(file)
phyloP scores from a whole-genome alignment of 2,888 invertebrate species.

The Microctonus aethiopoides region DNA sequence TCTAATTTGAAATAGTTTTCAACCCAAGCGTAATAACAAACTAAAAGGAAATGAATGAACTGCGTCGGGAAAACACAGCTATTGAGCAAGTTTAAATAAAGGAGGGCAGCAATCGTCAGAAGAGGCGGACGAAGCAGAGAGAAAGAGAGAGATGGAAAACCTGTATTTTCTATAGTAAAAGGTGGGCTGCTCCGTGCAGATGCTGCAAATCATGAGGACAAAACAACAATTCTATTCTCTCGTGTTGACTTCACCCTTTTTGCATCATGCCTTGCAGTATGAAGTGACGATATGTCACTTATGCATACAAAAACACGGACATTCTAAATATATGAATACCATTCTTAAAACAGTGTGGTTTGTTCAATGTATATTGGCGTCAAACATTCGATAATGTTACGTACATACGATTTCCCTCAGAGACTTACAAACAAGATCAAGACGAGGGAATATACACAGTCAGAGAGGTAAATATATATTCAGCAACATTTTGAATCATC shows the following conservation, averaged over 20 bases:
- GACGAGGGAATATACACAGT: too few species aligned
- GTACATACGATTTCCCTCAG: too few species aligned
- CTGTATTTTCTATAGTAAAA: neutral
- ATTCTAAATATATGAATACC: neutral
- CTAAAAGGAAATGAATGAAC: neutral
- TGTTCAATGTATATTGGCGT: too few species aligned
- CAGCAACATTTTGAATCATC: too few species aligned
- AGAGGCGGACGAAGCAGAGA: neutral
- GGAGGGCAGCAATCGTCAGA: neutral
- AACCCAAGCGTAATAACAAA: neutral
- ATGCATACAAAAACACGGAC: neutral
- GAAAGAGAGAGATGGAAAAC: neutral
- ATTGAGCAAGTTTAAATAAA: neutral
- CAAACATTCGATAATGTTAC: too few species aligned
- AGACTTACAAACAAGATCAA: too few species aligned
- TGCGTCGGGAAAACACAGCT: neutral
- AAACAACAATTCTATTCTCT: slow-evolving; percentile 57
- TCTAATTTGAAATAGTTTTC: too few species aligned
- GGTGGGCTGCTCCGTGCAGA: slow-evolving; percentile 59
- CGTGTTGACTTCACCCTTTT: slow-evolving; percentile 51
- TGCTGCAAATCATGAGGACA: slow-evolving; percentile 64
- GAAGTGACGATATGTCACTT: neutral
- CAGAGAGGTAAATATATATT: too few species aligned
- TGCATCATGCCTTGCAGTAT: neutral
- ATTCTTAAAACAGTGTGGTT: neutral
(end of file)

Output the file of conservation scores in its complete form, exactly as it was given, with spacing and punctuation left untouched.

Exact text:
phyloP scores from a whole-genome alignment of 2,888 invertebrate species.

The Microctonus aethiopoides region DNA sequence TCTAATTTGAAATAGTTTTCAACCCAAGCGTAATAACAAACTAAAAGGAAATGAATGAACTGCGTCGGGAAAACACAGCTATTGAGCAAGTTTAAATAAAGGAGGGCAGCAATCGTCAGAAGAGGCGGACGAAGCAGAGAGAAAGAGAGAGATGGAAAACCTGTATTTTCTATAGTAAAAGGTGGGCTGCTCCGTGCAGATGCTGCAAATCATGAGGACAAAACAACAATTCTATTCTCTCGTGTTGACTTCACCCTTTTTGCATCATGCCTTGCAGTATGAAGTGACGATATGTCACTTATGCATACAAAAACACGGACATTCTAAATATATGAATACCATTCTTAAAACAGTGTGGTTTGTTCAATGTATATTGGCGTCAAACATTCGATAATGTTACGTACATACGATTTCCCTCAGAGACTTACAAACAAGATCAAGACGAGGGAATATACACAGTCAGAGAGGTAAATATATATTCAGCAACATTTTGAATCATC shows the following conservation, averaged over 20 bases:
- GACGAGGGAATATACACAGT: too few species aligned
- GTACATACGATTTCCCTCAG: too few species aligned
- CTGTATTTTCTATAGTAAAA: neutral
- ATTCTAAATATATGAATACC: neutral
- CTAAAAGGAAATGAATGAAC: neutral
- TGTTCAATGTATATTGGCGT: too few species aligned
- CAGCAACATTTTGAATCATC: too few species aligned
- AGAGGCGGACGAAGCAGAGA: neutral
- GGAGGGCAGCAATCGTCAGA: neutral
- AACCCAAGCGTAATAACAAA: neutral
- ATGCATACAAAAACACGGAC: neutral
- GAAAGAGAGAGATGGAAAAC: neutral
- ATTGAGCAAGTTTAAATAAA: neutral
- CAAACATTCGATAATGTTAC: too few species aligned
- AGACTTACAAACAAGATCAA: too few species aligned
- TGCGTCGGGAAAACACAGCT: neutral
- AAACAACAATTCTATTCTCT: slow-evolving; percentile 57
- TCTAATTTGAAATAGTTTTC: too few species aligned
- GGTGGGCTGCTCCGTGCAGA: slow-evolving; percentile 59
- CGTGTTGACTTCACCCTTTT: slow-evolving; percentile 51
- TGCTGCAAATCATGAGGACA: slow-evolving; percentile 64
- GAAGTGACGATATGTCACTT: neutral
- CAGAGAGGTAAATATATATT: too few species aligned
- TGCATCATGCCTTGCAGTAT: neutral
- ATTCTTAAAACAGTGTGGTT: neutral